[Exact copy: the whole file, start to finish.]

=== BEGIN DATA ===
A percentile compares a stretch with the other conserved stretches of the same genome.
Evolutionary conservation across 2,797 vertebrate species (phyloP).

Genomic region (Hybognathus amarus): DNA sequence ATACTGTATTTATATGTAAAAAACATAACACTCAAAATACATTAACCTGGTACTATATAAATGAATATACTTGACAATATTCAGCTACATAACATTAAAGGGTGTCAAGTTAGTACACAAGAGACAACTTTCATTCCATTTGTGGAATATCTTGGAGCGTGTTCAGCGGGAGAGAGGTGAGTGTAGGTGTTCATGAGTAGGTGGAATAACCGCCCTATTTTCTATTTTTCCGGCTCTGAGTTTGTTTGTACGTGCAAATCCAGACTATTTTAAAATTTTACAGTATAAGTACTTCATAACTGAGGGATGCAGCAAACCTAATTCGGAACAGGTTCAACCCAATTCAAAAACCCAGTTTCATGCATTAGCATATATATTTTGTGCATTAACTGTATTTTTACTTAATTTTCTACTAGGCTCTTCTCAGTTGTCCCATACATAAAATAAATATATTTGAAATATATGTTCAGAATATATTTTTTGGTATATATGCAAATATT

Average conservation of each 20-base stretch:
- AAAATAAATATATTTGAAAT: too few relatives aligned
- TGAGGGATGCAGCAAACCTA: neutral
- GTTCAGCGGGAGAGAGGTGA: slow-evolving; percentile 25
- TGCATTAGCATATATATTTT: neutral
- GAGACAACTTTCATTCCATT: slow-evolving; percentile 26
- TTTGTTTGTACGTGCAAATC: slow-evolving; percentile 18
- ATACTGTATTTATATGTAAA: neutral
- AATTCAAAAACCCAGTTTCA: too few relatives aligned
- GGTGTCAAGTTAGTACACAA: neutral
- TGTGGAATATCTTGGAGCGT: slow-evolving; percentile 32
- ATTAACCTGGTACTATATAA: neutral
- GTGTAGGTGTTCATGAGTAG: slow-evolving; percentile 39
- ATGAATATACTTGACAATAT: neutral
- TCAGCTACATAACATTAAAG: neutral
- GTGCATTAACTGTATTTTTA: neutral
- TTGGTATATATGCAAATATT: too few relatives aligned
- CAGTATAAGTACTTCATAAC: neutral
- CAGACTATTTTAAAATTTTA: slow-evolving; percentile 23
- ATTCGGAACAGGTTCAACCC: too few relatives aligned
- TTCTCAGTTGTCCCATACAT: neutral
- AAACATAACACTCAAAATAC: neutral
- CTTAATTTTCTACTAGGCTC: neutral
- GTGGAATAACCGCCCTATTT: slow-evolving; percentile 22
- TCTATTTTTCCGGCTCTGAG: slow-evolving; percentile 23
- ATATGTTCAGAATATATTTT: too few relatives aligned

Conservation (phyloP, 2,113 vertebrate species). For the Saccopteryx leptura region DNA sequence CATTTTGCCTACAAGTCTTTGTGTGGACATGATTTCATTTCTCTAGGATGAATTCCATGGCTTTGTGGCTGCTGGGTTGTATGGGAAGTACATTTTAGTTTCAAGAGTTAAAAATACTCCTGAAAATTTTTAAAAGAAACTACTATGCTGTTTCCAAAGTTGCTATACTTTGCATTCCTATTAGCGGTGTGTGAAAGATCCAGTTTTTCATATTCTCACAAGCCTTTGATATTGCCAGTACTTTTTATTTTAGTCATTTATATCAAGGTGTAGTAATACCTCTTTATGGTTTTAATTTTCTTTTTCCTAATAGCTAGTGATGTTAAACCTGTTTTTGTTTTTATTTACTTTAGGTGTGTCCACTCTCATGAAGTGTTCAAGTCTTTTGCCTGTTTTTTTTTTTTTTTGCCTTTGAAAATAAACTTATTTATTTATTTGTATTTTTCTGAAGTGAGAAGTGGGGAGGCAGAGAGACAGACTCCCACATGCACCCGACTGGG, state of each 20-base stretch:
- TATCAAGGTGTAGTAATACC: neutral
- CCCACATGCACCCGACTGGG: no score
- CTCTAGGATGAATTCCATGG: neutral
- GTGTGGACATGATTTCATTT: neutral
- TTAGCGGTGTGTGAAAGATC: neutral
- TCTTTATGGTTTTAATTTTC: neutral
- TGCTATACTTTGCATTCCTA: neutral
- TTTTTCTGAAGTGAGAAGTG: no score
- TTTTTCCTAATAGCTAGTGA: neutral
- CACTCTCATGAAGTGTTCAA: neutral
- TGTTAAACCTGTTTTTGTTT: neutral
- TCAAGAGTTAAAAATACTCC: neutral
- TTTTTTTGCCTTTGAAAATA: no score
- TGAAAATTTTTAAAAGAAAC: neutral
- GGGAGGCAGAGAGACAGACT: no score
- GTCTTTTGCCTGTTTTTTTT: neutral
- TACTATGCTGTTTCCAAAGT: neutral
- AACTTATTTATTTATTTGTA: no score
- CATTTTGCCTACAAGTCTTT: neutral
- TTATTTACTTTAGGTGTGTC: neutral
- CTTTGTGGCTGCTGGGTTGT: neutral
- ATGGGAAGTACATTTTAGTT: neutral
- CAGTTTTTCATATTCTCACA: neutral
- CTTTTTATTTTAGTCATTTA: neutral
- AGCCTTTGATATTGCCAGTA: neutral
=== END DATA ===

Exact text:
A percentile compares a stretch with the other conserved stretches of the same genome.
Evolutionary conservation across 2,797 vertebrate species (phyloP).

Genomic region (Hybognathus amarus): DNA sequence ATACTGTATTTATATGTAAAAAACATAACACTCAAAATACATTAACCTGGTACTATATAAATGAATATACTTGACAATATTCAGCTACATAACATTAAAGGGTGTCAAGTTAGTACACAAGAGACAACTTTCATTCCATTTGTGGAATATCTTGGAGCGTGTTCAGCGGGAGAGAGGTGAGTGTAGGTGTTCATGAGTAGGTGGAATAACCGCCCTATTTTCTATTTTTCCGGCTCTGAGTTTGTTTGTACGTGCAAATCCAGACTATTTTAAAATTTTACAGTATAAGTACTTCATAACTGAGGGATGCAGCAAACCTAATTCGGAACAGGTTCAACCCAATTCAAAAACCCAGTTTCATGCATTAGCATATATATTTTGTGCATTAACTGTATTTTTACTTAATTTTCTACTAGGCTCTTCTCAGTTGTCCCATACATAAAATAAATATATTTGAAATATATGTTCAGAATATATTTTTTGGTATATATGCAAATATT

Average conservation of each 20-base stretch:
- AAAATAAATATATTTGAAAT: too few relatives aligned
- TGAGGGATGCAGCAAACCTA: neutral
- GTTCAGCGGGAGAGAGGTGA: slow-evolving; percentile 25
- TGCATTAGCATATATATTTT: neutral
- GAGACAACTTTCATTCCATT: slow-evolving; percentile 26
- TTTGTTTGTACGTGCAAATC: slow-evolving; percentile 18
- ATACTGTATTTATATGTAAA: neutral
- AATTCAAAAACCCAGTTTCA: too few relatives aligned
- GGTGTCAAGTTAGTACACAA: neutral
- TGTGGAATATCTTGGAGCGT: slow-evolving; percentile 32
- ATTAACCTGGTACTATATAA: neutral
- GTGTAGGTGTTCATGAGTAG: slow-evolving; percentile 39
- ATGAATATACTTGACAATAT: neutral
- TCAGCTACATAACATTAAAG: neutral
- GTGCATTAACTGTATTTTTA: neutral
- TTGGTATATATGCAAATATT: too few relatives aligned
- CAGTATAAGTACTTCATAAC: neutral
- CAGACTATTTTAAAATTTTA: slow-evolving; percentile 23
- ATTCGGAACAGGTTCAACCC: too few relatives aligned
- TTCTCAGTTGTCCCATACAT: neutral
- AAACATAACACTCAAAATAC: neutral
- CTTAATTTTCTACTAGGCTC: neutral
- GTGGAATAACCGCCCTATTT: slow-evolving; percentile 22
- TCTATTTTTCCGGCTCTGAG: slow-evolving; percentile 23
- ATATGTTCAGAATATATTTT: too few relatives aligned

Conservation (phyloP, 2,113 vertebrate species). For the Saccopteryx leptura region DNA sequence CATTTTGCCTACAAGTCTTTGTGTGGACATGATTTCATTTCTCTAGGATGAATTCCATGGCTTTGTGGCTGCTGGGTTGTATGGGAAGTACATTTTAGTTTCAAGAGTTAAAAATACTCCTGAAAATTTTTAAAAGAAACTACTATGCTGTTTCCAAAGTTGCTATACTTTGCATTCCTATTAGCGGTGTGTGAAAGATCCAGTTTTTCATATTCTCACAAGCCTTTGATATTGCCAGTACTTTTTATTTTAGTCATTTATATCAAGGTGTAGTAATACCTCTTTATGGTTTTAATTTTCTTTTTCCTAATAGCTAGTGATGTTAAACCTGTTTTTGTTTTTATTTACTTTAGGTGTGTCCACTCTCATGAAGTGTTCAAGTCTTTTGCCTGTTTTTTTTTTTTTTTGCCTTTGAAAATAAACTTATTTATTTATTTGTATTTTTCTGAAGTGAGAAGTGGGGAGGCAGAGAGACAGACTCCCACATGCACCCGACTGGG, state of each 20-base stretch:
- TATCAAGGTGTAGTAATACC: neutral
- CCCACATGCACCCGACTGGG: no score
- CTCTAGGATGAATTCCATGG: neutral
- GTGTGGACATGATTTCATTT: neutral
- TTAGCGGTGTGTGAAAGATC: neutral
- TCTTTATGGTTTTAATTTTC: neutral
- TGCTATACTTTGCATTCCTA: neutral
- TTTTTCTGAAGTGAGAAGTG: no score
- TTTTTCCTAATAGCTAGTGA: neutral
- CACTCTCATGAAGTGTTCAA: neutral
- TGTTAAACCTGTTTTTGTTT: neutral
- TCAAGAGTTAAAAATACTCC: neutral
- TTTTTTTGCCTTTGAAAATA: no score
- TGAAAATTTTTAAAAGAAAC: neutral
- GGGAGGCAGAGAGACAGACT: no score
- GTCTTTTGCCTGTTTTTTTT: neutral
- TACTATGCTGTTTCCAAAGT: neutral
- AACTTATTTATTTATTTGTA: no score
- CATTTTGCCTACAAGTCTTT: neutral
- TTATTTACTTTAGGTGTGTC: neutral
- CTTTGTGGCTGCTGGGTTGT: neutral
- ATGGGAAGTACATTTTAGTT: neutral
- CAGTTTTTCATATTCTCACA: neutral
- CTTTTTATTTTAGTCATTTA: neutral
- AGCCTTTGATATTGCCAGTA: neutral